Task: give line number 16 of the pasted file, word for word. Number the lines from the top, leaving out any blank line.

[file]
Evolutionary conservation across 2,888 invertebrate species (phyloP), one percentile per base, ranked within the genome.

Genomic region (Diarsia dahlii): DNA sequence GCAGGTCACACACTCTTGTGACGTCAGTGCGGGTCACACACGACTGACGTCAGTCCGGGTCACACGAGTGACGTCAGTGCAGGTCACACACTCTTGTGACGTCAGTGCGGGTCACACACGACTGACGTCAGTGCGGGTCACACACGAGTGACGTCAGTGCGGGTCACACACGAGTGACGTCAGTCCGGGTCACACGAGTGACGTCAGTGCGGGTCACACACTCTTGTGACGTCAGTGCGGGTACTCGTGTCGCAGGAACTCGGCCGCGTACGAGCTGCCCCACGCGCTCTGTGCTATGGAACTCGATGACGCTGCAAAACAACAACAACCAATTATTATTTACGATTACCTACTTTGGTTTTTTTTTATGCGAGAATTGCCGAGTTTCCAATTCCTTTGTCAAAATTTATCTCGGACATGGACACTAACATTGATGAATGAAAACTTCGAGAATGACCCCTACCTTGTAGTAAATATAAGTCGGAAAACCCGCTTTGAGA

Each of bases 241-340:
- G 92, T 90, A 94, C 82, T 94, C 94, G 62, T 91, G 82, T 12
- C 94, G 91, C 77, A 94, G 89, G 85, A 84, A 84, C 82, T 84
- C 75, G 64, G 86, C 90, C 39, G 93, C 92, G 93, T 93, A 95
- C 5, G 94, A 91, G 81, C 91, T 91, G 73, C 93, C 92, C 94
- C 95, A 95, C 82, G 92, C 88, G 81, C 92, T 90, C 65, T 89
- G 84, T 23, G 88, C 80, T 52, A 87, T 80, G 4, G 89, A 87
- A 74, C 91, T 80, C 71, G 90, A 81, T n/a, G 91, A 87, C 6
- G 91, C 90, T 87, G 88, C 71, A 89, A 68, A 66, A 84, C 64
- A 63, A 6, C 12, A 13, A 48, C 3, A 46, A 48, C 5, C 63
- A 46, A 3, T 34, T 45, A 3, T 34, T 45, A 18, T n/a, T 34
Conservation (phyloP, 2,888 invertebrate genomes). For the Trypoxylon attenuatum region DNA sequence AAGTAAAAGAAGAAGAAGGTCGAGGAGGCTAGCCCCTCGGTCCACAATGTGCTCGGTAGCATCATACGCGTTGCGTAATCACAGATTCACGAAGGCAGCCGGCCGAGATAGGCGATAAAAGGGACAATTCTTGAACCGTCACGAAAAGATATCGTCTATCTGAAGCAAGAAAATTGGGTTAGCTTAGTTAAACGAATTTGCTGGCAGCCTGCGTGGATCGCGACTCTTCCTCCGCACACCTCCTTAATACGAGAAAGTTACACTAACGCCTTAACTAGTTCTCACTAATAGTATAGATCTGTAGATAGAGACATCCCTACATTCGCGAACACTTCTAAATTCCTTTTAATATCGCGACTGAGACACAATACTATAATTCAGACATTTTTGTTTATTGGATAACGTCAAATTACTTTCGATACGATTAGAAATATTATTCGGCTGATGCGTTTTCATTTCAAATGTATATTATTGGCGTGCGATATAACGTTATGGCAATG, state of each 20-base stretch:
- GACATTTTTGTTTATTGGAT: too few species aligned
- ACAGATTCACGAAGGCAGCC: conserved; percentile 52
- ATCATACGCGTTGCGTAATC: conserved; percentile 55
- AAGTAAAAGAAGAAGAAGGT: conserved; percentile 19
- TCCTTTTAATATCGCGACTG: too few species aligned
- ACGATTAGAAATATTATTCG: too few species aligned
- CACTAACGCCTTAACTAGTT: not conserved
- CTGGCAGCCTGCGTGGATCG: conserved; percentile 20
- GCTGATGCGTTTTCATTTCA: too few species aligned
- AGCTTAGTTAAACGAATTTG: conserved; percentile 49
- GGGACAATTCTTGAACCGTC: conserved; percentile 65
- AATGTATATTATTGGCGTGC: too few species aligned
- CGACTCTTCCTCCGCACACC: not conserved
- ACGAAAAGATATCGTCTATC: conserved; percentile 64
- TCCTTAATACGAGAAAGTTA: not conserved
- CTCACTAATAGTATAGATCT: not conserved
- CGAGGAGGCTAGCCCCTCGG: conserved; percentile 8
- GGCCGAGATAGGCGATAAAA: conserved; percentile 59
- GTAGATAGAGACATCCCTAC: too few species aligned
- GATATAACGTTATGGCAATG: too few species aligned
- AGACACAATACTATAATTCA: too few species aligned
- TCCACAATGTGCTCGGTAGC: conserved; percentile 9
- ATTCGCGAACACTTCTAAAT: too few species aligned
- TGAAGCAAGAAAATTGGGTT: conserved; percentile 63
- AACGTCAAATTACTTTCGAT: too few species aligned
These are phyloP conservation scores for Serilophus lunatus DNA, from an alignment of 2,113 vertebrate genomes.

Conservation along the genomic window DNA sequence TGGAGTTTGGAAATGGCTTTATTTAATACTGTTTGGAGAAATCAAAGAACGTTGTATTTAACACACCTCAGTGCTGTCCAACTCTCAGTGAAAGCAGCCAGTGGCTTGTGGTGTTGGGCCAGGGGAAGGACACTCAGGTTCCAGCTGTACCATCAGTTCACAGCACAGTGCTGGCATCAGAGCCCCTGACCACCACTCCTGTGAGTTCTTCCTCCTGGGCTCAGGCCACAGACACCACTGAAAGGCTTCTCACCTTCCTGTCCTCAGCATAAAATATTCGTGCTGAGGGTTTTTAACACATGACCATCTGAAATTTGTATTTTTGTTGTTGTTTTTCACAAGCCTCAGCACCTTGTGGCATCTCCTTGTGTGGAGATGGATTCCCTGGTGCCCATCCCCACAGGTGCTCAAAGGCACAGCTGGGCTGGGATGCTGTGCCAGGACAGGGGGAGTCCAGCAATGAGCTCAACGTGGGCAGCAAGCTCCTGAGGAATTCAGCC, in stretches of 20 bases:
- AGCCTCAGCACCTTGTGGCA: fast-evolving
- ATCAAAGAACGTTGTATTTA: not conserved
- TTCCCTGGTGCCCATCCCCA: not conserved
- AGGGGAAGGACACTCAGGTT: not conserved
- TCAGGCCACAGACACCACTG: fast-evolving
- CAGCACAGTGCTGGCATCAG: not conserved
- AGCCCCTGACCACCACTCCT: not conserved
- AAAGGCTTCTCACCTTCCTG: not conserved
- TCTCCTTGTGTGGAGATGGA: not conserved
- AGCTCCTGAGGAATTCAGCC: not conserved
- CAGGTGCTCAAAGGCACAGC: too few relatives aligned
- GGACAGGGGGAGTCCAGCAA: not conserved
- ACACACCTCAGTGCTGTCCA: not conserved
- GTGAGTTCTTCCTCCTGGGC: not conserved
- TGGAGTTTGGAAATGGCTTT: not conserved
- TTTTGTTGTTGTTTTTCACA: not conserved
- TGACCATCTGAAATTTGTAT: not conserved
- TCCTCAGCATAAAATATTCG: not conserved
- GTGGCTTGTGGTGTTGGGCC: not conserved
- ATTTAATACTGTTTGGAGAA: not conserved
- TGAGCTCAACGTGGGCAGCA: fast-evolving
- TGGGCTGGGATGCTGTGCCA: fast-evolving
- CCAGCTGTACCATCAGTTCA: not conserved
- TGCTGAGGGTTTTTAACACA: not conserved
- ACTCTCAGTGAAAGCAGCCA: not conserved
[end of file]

- ACAGATTCACGAAGGCAGCC: conserved; percentile 52